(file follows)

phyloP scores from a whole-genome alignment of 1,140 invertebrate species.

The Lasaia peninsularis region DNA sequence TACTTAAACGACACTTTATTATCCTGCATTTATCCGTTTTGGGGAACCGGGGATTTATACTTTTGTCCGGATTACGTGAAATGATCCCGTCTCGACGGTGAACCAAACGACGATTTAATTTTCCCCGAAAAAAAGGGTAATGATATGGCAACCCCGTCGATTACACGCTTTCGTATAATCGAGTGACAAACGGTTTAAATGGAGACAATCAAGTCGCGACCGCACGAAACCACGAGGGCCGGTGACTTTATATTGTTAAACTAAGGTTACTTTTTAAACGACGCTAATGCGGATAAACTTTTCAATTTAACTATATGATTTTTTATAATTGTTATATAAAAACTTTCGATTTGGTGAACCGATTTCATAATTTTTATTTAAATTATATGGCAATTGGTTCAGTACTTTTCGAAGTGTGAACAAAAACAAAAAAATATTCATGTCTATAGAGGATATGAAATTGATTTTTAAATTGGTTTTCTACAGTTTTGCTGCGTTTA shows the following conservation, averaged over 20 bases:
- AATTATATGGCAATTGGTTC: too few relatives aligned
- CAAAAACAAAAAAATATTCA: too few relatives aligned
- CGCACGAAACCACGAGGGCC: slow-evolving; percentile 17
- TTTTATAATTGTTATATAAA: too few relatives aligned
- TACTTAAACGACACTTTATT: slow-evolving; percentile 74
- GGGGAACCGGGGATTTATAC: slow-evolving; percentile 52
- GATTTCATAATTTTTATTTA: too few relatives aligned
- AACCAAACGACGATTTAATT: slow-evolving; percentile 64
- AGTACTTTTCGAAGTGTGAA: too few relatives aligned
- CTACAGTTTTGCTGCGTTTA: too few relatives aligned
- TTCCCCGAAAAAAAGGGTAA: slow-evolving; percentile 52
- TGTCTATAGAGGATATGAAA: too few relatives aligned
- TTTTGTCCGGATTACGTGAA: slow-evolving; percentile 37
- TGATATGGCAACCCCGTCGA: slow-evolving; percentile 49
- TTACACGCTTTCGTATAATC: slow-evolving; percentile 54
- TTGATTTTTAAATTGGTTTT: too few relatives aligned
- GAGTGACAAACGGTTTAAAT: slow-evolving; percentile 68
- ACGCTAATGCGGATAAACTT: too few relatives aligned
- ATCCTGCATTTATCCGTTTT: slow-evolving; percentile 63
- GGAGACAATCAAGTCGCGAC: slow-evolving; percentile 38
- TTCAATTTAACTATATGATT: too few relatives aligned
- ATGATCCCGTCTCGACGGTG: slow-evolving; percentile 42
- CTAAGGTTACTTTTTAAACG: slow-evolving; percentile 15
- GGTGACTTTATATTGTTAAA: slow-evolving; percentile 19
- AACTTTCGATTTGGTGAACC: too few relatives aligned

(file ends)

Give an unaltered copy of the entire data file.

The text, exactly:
phyloP scores from a whole-genome alignment of 1,140 invertebrate species.

The Lasaia peninsularis region DNA sequence TACTTAAACGACACTTTATTATCCTGCATTTATCCGTTTTGGGGAACCGGGGATTTATACTTTTGTCCGGATTACGTGAAATGATCCCGTCTCGACGGTGAACCAAACGACGATTTAATTTTCCCCGAAAAAAAGGGTAATGATATGGCAACCCCGTCGATTACACGCTTTCGTATAATCGAGTGACAAACGGTTTAAATGGAGACAATCAAGTCGCGACCGCACGAAACCACGAGGGCCGGTGACTTTATATTGTTAAACTAAGGTTACTTTTTAAACGACGCTAATGCGGATAAACTTTTCAATTTAACTATATGATTTTTTATAATTGTTATATAAAAACTTTCGATTTGGTGAACCGATTTCATAATTTTTATTTAAATTATATGGCAATTGGTTCAGTACTTTTCGAAGTGTGAACAAAAACAAAAAAATATTCATGTCTATAGAGGATATGAAATTGATTTTTAAATTGGTTTTCTACAGTTTTGCTGCGTTTA shows the following conservation, averaged over 20 bases:
- AATTATATGGCAATTGGTTC: too few relatives aligned
- CAAAAACAAAAAAATATTCA: too few relatives aligned
- CGCACGAAACCACGAGGGCC: slow-evolving; percentile 17
- TTTTATAATTGTTATATAAA: too few relatives aligned
- TACTTAAACGACACTTTATT: slow-evolving; percentile 74
- GGGGAACCGGGGATTTATAC: slow-evolving; percentile 52
- GATTTCATAATTTTTATTTA: too few relatives aligned
- AACCAAACGACGATTTAATT: slow-evolving; percentile 64
- AGTACTTTTCGAAGTGTGAA: too few relatives aligned
- CTACAGTTTTGCTGCGTTTA: too few relatives aligned
- TTCCCCGAAAAAAAGGGTAA: slow-evolving; percentile 52
- TGTCTATAGAGGATATGAAA: too few relatives aligned
- TTTTGTCCGGATTACGTGAA: slow-evolving; percentile 37
- TGATATGGCAACCCCGTCGA: slow-evolving; percentile 49
- TTACACGCTTTCGTATAATC: slow-evolving; percentile 54
- TTGATTTTTAAATTGGTTTT: too few relatives aligned
- GAGTGACAAACGGTTTAAAT: slow-evolving; percentile 68
- ACGCTAATGCGGATAAACTT: too few relatives aligned
- ATCCTGCATTTATCCGTTTT: slow-evolving; percentile 63
- GGAGACAATCAAGTCGCGAC: slow-evolving; percentile 38
- TTCAATTTAACTATATGATT: too few relatives aligned
- ATGATCCCGTCTCGACGGTG: slow-evolving; percentile 42
- CTAAGGTTACTTTTTAAACG: slow-evolving; percentile 15
- GGTGACTTTATATTGTTAAA: slow-evolving; percentile 19
- AACTTTCGATTTGGTGAACC: too few relatives aligned